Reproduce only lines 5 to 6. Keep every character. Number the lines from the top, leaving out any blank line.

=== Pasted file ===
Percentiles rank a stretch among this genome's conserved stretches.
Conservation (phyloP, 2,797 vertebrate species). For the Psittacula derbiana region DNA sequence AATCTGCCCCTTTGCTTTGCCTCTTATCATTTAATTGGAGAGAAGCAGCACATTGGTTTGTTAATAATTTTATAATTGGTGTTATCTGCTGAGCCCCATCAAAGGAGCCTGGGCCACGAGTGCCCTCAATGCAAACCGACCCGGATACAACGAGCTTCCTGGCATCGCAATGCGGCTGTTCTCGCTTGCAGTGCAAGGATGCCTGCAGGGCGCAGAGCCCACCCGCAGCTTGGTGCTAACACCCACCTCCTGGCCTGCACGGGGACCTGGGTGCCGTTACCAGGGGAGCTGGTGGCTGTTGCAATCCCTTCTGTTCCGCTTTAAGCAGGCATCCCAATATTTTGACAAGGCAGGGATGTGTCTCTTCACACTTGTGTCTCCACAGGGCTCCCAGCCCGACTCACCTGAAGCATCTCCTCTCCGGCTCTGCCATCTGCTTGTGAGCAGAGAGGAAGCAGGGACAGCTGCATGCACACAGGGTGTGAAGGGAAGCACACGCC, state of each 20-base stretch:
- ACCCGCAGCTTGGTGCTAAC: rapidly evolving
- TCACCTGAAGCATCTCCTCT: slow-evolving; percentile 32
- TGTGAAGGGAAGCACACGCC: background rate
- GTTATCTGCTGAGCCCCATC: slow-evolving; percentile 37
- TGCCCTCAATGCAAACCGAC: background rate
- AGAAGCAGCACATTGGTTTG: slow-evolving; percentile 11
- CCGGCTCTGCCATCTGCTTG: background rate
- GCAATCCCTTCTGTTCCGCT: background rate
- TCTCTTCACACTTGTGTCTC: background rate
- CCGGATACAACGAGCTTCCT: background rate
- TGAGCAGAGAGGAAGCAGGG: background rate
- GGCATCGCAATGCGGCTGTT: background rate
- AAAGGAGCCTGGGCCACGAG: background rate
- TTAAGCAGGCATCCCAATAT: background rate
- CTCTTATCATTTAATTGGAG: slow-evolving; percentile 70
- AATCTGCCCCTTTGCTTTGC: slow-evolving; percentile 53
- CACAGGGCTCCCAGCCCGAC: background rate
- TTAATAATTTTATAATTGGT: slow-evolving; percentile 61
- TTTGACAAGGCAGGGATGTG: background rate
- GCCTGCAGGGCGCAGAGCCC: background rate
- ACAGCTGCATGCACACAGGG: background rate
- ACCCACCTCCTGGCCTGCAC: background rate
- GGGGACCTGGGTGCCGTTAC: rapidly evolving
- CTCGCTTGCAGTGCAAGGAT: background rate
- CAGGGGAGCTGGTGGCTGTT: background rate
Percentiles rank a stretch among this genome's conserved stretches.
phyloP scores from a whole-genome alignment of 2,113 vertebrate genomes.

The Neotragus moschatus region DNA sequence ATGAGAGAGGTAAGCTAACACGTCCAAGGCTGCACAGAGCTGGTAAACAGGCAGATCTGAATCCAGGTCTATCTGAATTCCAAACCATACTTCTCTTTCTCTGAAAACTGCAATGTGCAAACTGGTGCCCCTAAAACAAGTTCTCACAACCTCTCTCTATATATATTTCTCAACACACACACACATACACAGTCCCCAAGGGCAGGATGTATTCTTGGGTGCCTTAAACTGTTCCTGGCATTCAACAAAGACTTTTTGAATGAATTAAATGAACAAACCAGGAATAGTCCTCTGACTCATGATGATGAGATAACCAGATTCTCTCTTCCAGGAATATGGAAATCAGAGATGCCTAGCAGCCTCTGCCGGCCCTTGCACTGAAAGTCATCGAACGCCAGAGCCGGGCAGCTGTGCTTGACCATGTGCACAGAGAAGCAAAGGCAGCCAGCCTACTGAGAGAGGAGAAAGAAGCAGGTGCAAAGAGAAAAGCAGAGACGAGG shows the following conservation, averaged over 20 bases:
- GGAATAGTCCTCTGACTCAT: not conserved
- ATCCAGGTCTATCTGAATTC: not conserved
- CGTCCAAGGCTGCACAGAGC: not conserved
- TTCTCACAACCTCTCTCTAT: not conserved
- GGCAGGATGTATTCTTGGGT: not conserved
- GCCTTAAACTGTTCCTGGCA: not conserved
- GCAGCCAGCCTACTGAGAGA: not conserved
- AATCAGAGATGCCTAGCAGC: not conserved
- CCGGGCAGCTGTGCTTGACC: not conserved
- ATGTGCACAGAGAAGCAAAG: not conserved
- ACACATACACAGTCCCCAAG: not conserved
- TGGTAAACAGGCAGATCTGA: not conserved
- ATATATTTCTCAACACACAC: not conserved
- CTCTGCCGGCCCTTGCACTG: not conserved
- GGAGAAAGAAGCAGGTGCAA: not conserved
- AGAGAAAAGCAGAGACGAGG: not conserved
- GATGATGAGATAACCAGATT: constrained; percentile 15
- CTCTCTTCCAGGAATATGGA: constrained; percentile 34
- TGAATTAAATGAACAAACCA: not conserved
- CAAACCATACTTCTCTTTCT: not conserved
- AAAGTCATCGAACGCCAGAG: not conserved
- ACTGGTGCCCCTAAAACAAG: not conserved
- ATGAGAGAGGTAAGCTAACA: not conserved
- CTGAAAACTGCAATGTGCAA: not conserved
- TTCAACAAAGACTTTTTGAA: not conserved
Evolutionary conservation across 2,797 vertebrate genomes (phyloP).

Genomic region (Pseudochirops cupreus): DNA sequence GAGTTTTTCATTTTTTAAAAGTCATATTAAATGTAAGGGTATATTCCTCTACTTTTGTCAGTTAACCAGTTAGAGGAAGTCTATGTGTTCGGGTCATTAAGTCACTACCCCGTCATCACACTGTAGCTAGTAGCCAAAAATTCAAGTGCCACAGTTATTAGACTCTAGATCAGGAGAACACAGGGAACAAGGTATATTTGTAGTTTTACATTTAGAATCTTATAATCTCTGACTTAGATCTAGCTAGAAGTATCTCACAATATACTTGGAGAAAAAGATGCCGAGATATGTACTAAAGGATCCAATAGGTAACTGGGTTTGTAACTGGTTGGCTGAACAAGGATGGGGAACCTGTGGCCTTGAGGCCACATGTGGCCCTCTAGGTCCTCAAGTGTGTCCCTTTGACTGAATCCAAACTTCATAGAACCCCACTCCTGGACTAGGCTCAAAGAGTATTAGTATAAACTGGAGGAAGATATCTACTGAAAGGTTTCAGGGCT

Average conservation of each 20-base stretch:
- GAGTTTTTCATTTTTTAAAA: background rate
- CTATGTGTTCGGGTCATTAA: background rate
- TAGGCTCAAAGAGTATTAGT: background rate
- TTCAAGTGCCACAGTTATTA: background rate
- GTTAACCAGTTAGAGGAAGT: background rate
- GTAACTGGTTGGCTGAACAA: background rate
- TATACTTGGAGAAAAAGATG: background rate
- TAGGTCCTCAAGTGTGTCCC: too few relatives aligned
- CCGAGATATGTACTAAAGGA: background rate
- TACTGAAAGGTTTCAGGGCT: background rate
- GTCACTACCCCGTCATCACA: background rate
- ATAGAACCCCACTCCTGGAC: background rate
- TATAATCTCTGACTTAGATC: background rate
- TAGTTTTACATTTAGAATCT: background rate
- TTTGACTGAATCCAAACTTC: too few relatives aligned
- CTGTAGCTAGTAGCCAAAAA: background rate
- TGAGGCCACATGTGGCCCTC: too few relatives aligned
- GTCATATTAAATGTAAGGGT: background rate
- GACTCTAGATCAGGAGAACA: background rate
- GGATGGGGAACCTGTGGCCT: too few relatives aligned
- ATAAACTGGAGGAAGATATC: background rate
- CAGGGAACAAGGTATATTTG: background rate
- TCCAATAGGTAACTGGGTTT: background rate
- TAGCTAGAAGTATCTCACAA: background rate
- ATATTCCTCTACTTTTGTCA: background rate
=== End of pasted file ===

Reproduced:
- TGTGAAGGGAAGCACACGCC: background rate
- GTTATCTGCTGAGCCCCATC: slow-evolving; percentile 37